British Foreign Secretary David Miliband recently announced that the new strategy in Afghanistan would be to deploy $140 million to persuade a portion of the estimated 25,000 Taliban fighters to give up the $300 a month income that they get for doing whatever it is they do (more on that later), and become “our son’s of bitches”.
That would make sense, after all the US and NATO forces are set to spend $50 billion fighting those 25,000 Taliban this year, so that would be a cheap solution. Particularly since the numbers of body-bags appears to be directly correlated with the troop numbers:

I looked at that chart and I thought, “that’s funny”, two things, the first is that the way it’s supposed to work if you are fighting a “normal” war, the more troops you have, the less casualties you get because you get control.

Those lines look like the troops are just targets flapping around without any real aim or strategy. In those situations the more you got, the more casualties you end up with.

The other thing is that what happens in the summer is different from the winter, and what happens then is (a) there is more cover and (b) that’s when the opium is harvested and transported, perhaps there is a link there, like at those times, it’s the time to create diversions?

There is certainly a good correlation between “summer” casualties and deployment (84%), by that metric in 2010 the USA will have about 700 casualties; I’m still trying to figure out, for what?

Also in the London Conference, President Karzi proclaimed that there can never be a solution in Afghanistan unless the Taliban are on board.

Also the British have been starting to say things like that, so has the new General McChrystal who looks like he has his head well and truly screwed on, and I was impressed to hear that he got in a row with his commander in chief about relying on bombing civilians to “win” the war (all that does is create a bigger stock of potential suicide bombers), although I wonder how long he will last?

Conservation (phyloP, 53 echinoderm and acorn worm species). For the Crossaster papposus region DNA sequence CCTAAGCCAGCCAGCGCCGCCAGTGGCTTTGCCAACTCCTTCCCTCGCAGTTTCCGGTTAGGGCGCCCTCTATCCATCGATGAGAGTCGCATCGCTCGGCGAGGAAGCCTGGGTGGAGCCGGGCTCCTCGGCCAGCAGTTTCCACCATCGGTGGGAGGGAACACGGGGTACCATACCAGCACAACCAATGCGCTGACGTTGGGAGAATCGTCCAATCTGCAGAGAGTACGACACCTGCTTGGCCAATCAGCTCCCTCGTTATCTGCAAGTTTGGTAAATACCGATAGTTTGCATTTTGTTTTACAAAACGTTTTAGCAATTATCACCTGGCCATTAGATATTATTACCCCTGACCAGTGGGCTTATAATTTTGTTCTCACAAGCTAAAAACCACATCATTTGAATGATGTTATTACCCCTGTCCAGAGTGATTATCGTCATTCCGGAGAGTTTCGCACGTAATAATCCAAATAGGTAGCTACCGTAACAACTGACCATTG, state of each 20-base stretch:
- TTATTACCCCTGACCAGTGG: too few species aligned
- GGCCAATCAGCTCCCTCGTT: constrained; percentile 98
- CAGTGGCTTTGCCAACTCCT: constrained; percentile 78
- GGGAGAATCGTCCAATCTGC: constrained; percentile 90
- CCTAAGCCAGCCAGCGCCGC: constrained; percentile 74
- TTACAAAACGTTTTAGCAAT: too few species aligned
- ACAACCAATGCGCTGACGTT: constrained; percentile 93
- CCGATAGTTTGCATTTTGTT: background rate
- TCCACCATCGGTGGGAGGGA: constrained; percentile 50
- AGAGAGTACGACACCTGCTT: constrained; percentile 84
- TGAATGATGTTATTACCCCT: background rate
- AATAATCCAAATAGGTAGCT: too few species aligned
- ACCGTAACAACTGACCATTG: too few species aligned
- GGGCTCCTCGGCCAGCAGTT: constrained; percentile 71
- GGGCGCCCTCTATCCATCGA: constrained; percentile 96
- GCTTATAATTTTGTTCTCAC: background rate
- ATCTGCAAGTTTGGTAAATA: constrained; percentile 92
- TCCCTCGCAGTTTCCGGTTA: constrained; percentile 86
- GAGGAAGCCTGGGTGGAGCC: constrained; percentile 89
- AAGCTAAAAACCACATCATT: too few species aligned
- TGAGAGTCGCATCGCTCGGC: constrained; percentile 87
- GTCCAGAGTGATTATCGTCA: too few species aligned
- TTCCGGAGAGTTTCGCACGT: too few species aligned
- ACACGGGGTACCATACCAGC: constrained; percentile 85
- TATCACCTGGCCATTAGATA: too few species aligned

But those new brainwaves raise some interesting questions. Not least the question that since no clear evidence has ever been found linking the Taliban to the terrorism activities of Osama bin Laden, what exactly were USA and its allies hoping to achieve in Afghanistan for the past eight years, fighting the Taliban? Particularly since it appears that after eight years it’s been discovered that there are some “Good Taliban”.

Particularly also seeing as in 2001 the Taliban had achieved control of 90% of the country and a level of law and order that had not been seen since 1973, that’s hardly a definition of a “failed state”. Sure they were brutal and the less said about their social graces particularly on the subject of treating a lady properly, the better; but they were not corrupt, which is more than can be said for Karzai’s government, on reflection, that sounds like more of a failed state than what was in place when the whole thing started.

Evidence of the effectiveness of the Taliban control up to 2001 is that after they decided to ban the cultivation of opium, the production plummeted from 5,000 tons in 1999 to 204 tons in 2001. Cultivation of opium is also banned in Afghanistan by the Karzai government, yet in 2007 over 8,000 tons were produced.

This is a timeline of the comparative contribution of Afghani opium to the world supply (Source UN), with some important milestones added.

By the way you need about 10 tons of dry opium to make one ton of heroin, so the 8,000 tons or so of opium produced in Afghanistan in 2007 represents about 800 tons of heroin (compared to an annual world-wide demand of about 500 tons).

Here is another number, the industry producing and distributing heroin from farm-gate-wet-opium to one-gram bags on street corners is a $20 billion dollar a year business with an EBITA of about 70%. That’s a well proven business model, demand is healthy, and there are high barriers to entry for competition, if it was listed it might have a trailing P/E valuation of 15 easy.

So that’s a market cap of about $200 billion; i.e. about the same size as Microsoft.

Did The Taliban Take a Step Too Far?

So I’m thinking to myself, OK so somewhere there are people who jointly own an industry that is worth $200 billion. Everything is going fine, until one day a bunch of lunatic-religious-freaks get it in their head to close down your business, by banning opium cultivation.

That’s motive. And it wouldn’t be the first time there was a war about opium, the Brits had a war with China about that.

On the other hand I can’t see any motive or percentage for the Taliban to help Bin Laden make trouble, particularly since one of their big backers (via the Pakistan Secret Service), was Saudi Arabia. And in fact in 1998 they were talking to the Saudis about handing him over, that was until Bill Clinton sent over 60 cruise missiles, which apparently resulted in the Taliban negotiator being “rude” to his Saudi counterpart, who broke off the negotiations in a fit of pique.

 It’s actually quite easy to upset Saudi’s, I’ve done that a number of times, but that does not prove I am a terrorist.